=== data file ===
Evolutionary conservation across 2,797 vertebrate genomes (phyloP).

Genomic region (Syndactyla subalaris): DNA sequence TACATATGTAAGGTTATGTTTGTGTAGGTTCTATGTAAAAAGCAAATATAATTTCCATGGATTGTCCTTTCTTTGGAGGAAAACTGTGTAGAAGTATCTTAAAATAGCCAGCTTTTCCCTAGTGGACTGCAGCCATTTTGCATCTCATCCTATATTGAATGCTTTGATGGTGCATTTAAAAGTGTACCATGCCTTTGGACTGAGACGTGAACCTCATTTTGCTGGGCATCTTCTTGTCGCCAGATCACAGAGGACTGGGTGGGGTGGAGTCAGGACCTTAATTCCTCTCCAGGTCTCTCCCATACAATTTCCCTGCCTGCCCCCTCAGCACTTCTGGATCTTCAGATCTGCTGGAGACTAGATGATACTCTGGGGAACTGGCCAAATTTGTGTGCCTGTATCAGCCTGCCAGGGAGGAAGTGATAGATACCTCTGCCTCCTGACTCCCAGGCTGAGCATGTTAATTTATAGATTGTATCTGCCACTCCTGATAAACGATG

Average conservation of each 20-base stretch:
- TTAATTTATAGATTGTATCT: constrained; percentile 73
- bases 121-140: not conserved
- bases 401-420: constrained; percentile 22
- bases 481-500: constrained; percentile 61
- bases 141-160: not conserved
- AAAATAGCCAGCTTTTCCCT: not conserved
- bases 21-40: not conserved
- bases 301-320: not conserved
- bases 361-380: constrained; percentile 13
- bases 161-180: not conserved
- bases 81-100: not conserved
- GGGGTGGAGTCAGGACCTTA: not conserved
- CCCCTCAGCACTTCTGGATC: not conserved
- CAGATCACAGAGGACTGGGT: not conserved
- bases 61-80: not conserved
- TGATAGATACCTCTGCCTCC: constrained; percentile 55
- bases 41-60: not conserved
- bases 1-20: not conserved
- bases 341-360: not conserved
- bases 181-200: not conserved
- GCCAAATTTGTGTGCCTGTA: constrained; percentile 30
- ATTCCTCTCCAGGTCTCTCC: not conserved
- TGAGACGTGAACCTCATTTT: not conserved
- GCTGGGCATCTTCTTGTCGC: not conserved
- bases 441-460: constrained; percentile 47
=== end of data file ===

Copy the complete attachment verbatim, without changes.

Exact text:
Evolutionary conservation across 2,797 vertebrate genomes (phyloP).

Genomic region (Syndactyla subalaris): DNA sequence TACATATGTAAGGTTATGTTTGTGTAGGTTCTATGTAAAAAGCAAATATAATTTCCATGGATTGTCCTTTCTTTGGAGGAAAACTGTGTAGAAGTATCTTAAAATAGCCAGCTTTTCCCTAGTGGACTGCAGCCATTTTGCATCTCATCCTATATTGAATGCTTTGATGGTGCATTTAAAAGTGTACCATGCCTTTGGACTGAGACGTGAACCTCATTTTGCTGGGCATCTTCTTGTCGCCAGATCACAGAGGACTGGGTGGGGTGGAGTCAGGACCTTAATTCCTCTCCAGGTCTCTCCCATACAATTTCCCTGCCTGCCCCCTCAGCACTTCTGGATCTTCAGATCTGCTGGAGACTAGATGATACTCTGGGGAACTGGCCAAATTTGTGTGCCTGTATCAGCCTGCCAGGGAGGAAGTGATAGATACCTCTGCCTCCTGACTCCCAGGCTGAGCATGTTAATTTATAGATTGTATCTGCCACTCCTGATAAACGATG

Average conservation of each 20-base stretch:
- TTAATTTATAGATTGTATCT: constrained; percentile 73
- bases 121-140: not conserved
- bases 401-420: constrained; percentile 22
- bases 481-500: constrained; percentile 61
- bases 141-160: not conserved
- AAAATAGCCAGCTTTTCCCT: not conserved
- bases 21-40: not conserved
- bases 301-320: not conserved
- bases 361-380: constrained; percentile 13
- bases 161-180: not conserved
- bases 81-100: not conserved
- GGGGTGGAGTCAGGACCTTA: not conserved
- CCCCTCAGCACTTCTGGATC: not conserved
- CAGATCACAGAGGACTGGGT: not conserved
- bases 61-80: not conserved
- TGATAGATACCTCTGCCTCC: constrained; percentile 55
- bases 41-60: not conserved
- bases 1-20: not conserved
- bases 341-360: not conserved
- bases 181-200: not conserved
- GCCAAATTTGTGTGCCTGTA: constrained; percentile 30
- ATTCCTCTCCAGGTCTCTCC: not conserved
- TGAGACGTGAACCTCATTTT: not conserved
- GCTGGGCATCTTCTTGTCGC: not conserved
- bases 441-460: constrained; percentile 47